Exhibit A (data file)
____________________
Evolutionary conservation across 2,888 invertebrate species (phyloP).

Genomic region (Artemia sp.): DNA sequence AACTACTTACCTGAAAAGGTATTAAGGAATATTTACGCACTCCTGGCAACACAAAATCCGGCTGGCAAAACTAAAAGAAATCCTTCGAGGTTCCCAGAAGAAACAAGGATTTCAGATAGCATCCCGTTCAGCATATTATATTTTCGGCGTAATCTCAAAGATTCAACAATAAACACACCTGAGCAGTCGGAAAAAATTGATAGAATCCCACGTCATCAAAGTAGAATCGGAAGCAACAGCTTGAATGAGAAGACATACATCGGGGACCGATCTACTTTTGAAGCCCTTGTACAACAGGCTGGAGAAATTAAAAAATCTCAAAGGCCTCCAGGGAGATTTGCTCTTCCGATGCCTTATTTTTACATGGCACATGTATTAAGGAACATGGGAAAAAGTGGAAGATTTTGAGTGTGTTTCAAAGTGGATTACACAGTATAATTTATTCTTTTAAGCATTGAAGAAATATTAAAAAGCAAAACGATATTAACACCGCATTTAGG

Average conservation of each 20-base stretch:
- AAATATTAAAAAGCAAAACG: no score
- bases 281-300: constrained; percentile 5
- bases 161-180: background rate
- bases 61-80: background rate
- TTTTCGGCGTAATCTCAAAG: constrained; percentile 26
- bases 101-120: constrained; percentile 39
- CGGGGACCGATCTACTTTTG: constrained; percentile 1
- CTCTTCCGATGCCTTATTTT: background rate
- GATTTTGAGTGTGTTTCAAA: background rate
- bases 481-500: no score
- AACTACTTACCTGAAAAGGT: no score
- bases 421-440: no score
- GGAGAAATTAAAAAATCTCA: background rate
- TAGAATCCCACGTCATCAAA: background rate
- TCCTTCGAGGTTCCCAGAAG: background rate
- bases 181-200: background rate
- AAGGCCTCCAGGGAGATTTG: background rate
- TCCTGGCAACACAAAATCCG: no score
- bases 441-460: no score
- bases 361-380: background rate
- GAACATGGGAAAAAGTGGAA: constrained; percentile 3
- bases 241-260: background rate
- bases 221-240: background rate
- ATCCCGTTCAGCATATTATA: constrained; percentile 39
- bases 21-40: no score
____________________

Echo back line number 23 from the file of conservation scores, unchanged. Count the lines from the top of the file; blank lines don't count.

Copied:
- bases 361-380: background rate